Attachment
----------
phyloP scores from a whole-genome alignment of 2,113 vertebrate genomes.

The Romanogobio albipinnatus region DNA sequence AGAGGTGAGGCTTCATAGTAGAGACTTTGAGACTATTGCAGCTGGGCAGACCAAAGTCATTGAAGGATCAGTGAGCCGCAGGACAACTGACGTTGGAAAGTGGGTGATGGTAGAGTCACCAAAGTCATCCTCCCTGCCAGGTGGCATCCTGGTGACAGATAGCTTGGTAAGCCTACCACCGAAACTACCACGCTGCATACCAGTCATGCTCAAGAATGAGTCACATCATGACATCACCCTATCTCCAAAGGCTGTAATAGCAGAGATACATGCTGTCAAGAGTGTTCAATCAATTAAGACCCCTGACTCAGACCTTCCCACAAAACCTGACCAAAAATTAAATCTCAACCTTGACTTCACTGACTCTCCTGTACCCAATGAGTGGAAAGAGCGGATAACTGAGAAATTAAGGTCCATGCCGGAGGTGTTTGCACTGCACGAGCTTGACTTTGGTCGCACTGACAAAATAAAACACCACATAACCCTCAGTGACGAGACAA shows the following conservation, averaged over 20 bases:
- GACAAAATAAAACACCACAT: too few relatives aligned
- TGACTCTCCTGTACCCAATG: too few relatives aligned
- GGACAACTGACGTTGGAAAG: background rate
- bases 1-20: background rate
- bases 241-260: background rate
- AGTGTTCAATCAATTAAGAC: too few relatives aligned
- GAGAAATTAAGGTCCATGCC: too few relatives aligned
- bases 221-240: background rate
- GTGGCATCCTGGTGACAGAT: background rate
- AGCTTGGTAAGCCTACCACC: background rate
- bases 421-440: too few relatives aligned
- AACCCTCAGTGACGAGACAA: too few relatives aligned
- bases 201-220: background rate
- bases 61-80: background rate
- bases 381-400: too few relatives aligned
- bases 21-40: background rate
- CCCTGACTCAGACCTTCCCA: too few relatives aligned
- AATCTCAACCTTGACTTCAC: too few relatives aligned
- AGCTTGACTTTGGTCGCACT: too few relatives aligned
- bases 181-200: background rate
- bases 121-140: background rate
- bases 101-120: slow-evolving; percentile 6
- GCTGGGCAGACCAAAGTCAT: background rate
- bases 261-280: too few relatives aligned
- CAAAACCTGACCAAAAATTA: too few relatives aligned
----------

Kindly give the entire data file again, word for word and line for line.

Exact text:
phyloP scores from a whole-genome alignment of 2,113 vertebrate genomes.

The Romanogobio albipinnatus region DNA sequence AGAGGTGAGGCTTCATAGTAGAGACTTTGAGACTATTGCAGCTGGGCAGACCAAAGTCATTGAAGGATCAGTGAGCCGCAGGACAACTGACGTTGGAAAGTGGGTGATGGTAGAGTCACCAAAGTCATCCTCCCTGCCAGGTGGCATCCTGGTGACAGATAGCTTGGTAAGCCTACCACCGAAACTACCACGCTGCATACCAGTCATGCTCAAGAATGAGTCACATCATGACATCACCCTATCTCCAAAGGCTGTAATAGCAGAGATACATGCTGTCAAGAGTGTTCAATCAATTAAGACCCCTGACTCAGACCTTCCCACAAAACCTGACCAAAAATTAAATCTCAACCTTGACTTCACTGACTCTCCTGTACCCAATGAGTGGAAAGAGCGGATAACTGAGAAATTAAGGTCCATGCCGGAGGTGTTTGCACTGCACGAGCTTGACTTTGGTCGCACTGACAAAATAAAACACCACATAACCCTCAGTGACGAGACAA shows the following conservation, averaged over 20 bases:
- GACAAAATAAAACACCACAT: too few relatives aligned
- TGACTCTCCTGTACCCAATG: too few relatives aligned
- GGACAACTGACGTTGGAAAG: background rate
- bases 1-20: background rate
- bases 241-260: background rate
- AGTGTTCAATCAATTAAGAC: too few relatives aligned
- GAGAAATTAAGGTCCATGCC: too few relatives aligned
- bases 221-240: background rate
- GTGGCATCCTGGTGACAGAT: background rate
- AGCTTGGTAAGCCTACCACC: background rate
- bases 421-440: too few relatives aligned
- AACCCTCAGTGACGAGACAA: too few relatives aligned
- bases 201-220: background rate
- bases 61-80: background rate
- bases 381-400: too few relatives aligned
- bases 21-40: background rate
- CCCTGACTCAGACCTTCCCA: too few relatives aligned
- AATCTCAACCTTGACTTCAC: too few relatives aligned
- AGCTTGACTTTGGTCGCACT: too few relatives aligned
- bases 181-200: background rate
- bases 121-140: background rate
- bases 101-120: slow-evolving; percentile 6
- GCTGGGCAGACCAAAGTCAT: background rate
- bases 261-280: too few relatives aligned
- CAAAACCTGACCAAAAATTA: too few relatives aligned